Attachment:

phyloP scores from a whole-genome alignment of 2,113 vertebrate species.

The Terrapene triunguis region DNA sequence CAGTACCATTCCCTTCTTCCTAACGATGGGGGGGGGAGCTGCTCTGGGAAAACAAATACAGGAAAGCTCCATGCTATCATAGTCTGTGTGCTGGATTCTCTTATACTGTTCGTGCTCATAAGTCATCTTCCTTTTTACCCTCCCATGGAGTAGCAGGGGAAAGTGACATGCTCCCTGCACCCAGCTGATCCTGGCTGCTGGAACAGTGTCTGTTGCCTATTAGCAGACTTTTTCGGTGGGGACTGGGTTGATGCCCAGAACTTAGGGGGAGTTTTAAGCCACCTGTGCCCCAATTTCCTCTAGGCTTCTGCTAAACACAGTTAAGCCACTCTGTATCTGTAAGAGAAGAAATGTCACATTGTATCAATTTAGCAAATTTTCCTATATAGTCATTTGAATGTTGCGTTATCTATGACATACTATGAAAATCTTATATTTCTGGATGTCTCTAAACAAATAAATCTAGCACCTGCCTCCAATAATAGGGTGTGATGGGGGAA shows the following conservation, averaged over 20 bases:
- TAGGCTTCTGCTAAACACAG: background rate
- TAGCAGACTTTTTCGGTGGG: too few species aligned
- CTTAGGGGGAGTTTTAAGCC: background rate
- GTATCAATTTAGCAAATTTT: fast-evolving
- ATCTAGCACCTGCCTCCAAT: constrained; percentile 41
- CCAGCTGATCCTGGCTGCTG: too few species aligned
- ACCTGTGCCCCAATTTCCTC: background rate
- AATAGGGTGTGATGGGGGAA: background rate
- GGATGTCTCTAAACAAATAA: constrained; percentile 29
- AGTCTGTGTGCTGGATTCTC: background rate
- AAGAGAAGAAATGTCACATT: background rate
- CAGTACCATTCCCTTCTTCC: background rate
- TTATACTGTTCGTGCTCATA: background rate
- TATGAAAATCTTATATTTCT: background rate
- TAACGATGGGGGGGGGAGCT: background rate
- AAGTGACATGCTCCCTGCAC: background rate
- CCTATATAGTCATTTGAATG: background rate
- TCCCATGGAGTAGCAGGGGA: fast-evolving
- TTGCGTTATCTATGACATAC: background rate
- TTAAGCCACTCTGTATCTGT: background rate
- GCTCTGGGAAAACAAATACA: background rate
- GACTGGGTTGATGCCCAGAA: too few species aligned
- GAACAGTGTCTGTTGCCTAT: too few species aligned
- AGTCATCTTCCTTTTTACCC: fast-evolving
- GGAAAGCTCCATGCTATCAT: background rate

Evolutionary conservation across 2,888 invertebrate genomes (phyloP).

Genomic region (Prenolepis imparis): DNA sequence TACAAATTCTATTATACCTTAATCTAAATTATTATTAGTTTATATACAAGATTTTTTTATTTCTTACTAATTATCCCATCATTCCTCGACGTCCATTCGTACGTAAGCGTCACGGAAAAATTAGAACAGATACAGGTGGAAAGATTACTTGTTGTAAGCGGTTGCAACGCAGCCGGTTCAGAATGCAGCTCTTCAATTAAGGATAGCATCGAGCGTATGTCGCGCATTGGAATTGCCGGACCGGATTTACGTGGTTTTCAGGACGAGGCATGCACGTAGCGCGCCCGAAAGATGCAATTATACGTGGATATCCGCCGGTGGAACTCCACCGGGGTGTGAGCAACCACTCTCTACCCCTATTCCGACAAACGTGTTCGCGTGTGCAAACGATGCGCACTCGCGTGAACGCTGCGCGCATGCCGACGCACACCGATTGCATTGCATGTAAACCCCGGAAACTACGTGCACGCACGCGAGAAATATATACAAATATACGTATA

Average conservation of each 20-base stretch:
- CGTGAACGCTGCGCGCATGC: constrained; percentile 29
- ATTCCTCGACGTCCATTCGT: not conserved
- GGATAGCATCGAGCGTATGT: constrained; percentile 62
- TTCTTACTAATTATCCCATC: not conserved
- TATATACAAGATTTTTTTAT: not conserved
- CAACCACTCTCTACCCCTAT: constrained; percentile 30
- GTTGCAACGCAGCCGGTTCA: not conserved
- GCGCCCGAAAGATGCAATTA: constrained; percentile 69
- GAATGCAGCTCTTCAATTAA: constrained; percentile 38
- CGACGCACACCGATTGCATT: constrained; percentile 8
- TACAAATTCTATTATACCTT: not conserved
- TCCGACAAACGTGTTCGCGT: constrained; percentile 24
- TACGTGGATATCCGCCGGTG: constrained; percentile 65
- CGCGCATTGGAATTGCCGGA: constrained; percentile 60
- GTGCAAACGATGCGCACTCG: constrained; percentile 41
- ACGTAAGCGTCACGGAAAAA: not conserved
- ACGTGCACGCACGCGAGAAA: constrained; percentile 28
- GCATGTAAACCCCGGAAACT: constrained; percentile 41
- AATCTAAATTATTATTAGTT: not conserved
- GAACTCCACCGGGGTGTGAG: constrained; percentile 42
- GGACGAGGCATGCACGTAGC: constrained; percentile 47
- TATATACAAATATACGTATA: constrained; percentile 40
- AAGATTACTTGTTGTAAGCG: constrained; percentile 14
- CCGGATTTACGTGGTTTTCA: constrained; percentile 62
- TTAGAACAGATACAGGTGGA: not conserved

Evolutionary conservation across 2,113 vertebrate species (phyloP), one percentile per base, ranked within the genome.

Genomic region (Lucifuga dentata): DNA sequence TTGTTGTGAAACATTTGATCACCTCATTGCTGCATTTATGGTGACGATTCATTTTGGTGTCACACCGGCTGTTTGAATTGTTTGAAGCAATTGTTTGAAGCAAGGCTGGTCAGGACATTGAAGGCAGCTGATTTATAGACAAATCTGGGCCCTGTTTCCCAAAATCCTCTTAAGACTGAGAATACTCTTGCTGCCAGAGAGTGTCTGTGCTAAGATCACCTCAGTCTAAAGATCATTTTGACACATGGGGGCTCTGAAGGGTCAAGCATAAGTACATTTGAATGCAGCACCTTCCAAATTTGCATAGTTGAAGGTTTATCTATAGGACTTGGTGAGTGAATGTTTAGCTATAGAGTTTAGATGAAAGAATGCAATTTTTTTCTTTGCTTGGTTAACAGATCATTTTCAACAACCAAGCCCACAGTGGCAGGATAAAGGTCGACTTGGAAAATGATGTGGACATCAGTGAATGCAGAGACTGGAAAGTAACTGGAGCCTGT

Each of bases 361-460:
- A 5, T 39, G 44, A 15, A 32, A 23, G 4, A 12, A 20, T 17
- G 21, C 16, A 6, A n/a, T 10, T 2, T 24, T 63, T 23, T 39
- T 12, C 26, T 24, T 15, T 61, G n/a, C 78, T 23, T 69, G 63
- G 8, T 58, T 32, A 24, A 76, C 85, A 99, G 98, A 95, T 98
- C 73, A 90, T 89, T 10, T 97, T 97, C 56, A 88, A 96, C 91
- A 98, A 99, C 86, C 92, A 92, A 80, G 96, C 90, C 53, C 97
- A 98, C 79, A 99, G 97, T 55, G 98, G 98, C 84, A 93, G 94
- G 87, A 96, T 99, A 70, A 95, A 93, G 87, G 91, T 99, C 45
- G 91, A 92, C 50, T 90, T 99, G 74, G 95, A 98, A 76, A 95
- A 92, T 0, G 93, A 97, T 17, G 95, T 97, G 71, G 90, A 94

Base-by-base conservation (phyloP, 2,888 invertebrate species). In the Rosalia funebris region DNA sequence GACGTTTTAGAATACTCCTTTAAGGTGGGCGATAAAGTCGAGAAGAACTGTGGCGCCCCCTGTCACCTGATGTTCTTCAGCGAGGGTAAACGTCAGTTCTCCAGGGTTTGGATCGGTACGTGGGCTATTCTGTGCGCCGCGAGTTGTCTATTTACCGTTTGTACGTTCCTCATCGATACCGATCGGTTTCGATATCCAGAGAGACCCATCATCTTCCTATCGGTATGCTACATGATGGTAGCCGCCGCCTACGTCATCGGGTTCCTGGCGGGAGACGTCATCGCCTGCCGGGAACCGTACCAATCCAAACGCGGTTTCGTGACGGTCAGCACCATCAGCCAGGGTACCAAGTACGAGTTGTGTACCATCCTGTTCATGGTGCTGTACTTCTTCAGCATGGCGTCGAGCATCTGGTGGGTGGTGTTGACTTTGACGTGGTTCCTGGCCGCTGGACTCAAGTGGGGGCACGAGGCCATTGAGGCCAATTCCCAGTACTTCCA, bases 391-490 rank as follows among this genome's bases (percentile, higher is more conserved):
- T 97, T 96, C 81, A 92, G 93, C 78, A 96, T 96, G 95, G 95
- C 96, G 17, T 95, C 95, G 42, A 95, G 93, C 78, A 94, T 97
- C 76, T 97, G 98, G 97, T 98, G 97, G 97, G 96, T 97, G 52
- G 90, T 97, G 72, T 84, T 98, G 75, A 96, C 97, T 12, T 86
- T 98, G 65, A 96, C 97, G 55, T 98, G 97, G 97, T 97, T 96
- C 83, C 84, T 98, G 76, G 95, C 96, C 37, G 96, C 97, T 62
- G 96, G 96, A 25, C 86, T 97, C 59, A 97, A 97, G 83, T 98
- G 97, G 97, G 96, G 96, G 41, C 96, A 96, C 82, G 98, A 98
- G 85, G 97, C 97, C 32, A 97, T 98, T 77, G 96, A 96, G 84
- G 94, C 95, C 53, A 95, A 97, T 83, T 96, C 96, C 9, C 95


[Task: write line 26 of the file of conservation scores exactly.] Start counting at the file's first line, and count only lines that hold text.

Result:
- AGTCATCTTCCTTTTTACCC: fast-evolving